• 19.

    Shukla V, Kumar DS, Ali MA, Agarwal S, Khandpur S. Nitric oxide, lipid peroxidation products, and antioxidants in primary fibromyalgia and correlation with disease severity. J Med Biochem. 2020;39(2):165-70. [PubMed ID: 33033448]. [PubMed Central ID: PMC7526024]. https://doi.org/10.2478/jomb-2019-0033.

  • 20.

    Nakao M, Shirotsuki K, Sugaya N. Cognitive-behavioral therapy for management of mental health and stress-related disorders: Recent advances in techniques and technologies. Biopsychosoc Med. 2021;15(1):16. [PubMed ID: 34602086]. [PubMed Central ID: PMC8489050]. https://doi.org/10.1186/s13030-021-00219-w.

  • 21.

    Bernardy K, Klose P, Welsch P, Hauser W. Efficacy, acceptability and safety of cognitive behavioural therapies in fibromyalgia syndrome - A systematic review and meta-analysis of randomized controlled trials. Eur J Pain. 2018;22(2):242-60. [PubMed ID: 28984402]. https://doi.org/10.1002/ejp.1121.

  • 22.

    Zabihiyeganeh M, Afshar SV, Kadijani AA, Janbozorgi M, Akbari A, Yahyazadeh H, et al. How durable are the effects of cognitive-behavioural therapy‎ in controlling fibromyalgia symptoms? A prospective cohort study. Musculoskelet Care. 2023;21(3):890-4. [PubMed ID: 36987397]. https://doi.org/10.1002/msc.1766.

  • 23.

    Wolfe F, Clauw DJ, Fitzcharles MA, Goldenberg DL, Hauser W, Katz RL, et al. 2016 Revisions to the 2010/2011 fibromyalgia diagnostic criteria. Semin Arthritis Rheum. 2016;46(3):319-29. [PubMed ID: 27916278]. https://doi.org/10.1016/j.semarthrit.2016.08.012.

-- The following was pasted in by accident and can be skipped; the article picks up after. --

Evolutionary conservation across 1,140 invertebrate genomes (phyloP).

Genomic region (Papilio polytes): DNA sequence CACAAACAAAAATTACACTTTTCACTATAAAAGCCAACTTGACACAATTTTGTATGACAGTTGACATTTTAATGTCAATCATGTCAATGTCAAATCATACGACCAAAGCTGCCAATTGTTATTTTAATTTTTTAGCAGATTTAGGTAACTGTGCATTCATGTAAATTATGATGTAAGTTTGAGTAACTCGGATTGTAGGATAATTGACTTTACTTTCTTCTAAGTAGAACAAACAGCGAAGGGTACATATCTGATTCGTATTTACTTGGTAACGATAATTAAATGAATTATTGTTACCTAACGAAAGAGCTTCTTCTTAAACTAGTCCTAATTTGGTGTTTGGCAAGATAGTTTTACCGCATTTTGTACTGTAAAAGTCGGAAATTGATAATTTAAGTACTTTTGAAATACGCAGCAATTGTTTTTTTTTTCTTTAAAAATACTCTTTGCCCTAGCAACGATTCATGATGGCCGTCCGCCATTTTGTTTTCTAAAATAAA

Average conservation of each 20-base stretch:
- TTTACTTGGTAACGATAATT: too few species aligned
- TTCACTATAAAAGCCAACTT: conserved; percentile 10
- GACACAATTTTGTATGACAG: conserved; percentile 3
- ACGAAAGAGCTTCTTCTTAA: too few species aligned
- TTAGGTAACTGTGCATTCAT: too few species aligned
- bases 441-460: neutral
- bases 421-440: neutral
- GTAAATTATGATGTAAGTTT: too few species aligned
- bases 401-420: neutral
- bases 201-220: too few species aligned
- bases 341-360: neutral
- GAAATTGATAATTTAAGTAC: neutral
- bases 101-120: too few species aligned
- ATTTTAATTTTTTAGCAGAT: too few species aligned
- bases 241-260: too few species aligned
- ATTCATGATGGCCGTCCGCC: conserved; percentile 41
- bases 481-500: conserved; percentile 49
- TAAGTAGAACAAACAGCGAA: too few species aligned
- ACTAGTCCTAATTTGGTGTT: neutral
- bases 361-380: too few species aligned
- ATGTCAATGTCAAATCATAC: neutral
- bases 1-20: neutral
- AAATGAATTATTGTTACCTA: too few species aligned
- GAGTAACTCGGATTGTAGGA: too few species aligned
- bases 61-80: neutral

• 24.

    Association AP. 5th, editor. Diagnostic and statistical manual of mental disorders (DSM-5). 2013.

  • 25.

    Ghassemzadeh H, Mojtabai R, Karamghadiri N, Ebrahimkhani N. Psychometric properties of a Persian-language version of the Beck Depression Inventory--Second edition: BDI-II-PERSIAN. Depress Anxiety. 2005;21(4):185-92. [PubMed ID: 16075452]. https://doi.org/10.1002/da.20070.

  • 26.

    Kaviani H, Mousavi S. Psychometric properties of the Persian version of Beck Anxiety Inventory (BAI). Tehran Univ Med J. 2008;66:136-40.

  • 27.

    Wimalawansa SJ. Vitamin D deficiency: Effects on oxidative stress, epigenetics, gene regulation, and aging. Biology (Basel). 2019;8(2). [PubMed ID: 31083546]. [PubMed Central ID: PMC6627346]. https://doi.org/10.3390/biology8020030.

  • 28.

    Karlsson B, Burell G, Anderberg UM, Svardsudd K. Cognitive behaviour therapy in women with fibromyalgia: A randomized clinical trial. Scand J Pain. 2015;9(1):11-21. [PubMed ID: 29911653]. https://doi.org/10.1016/j.sjpain.2015.04.027.

  • 29.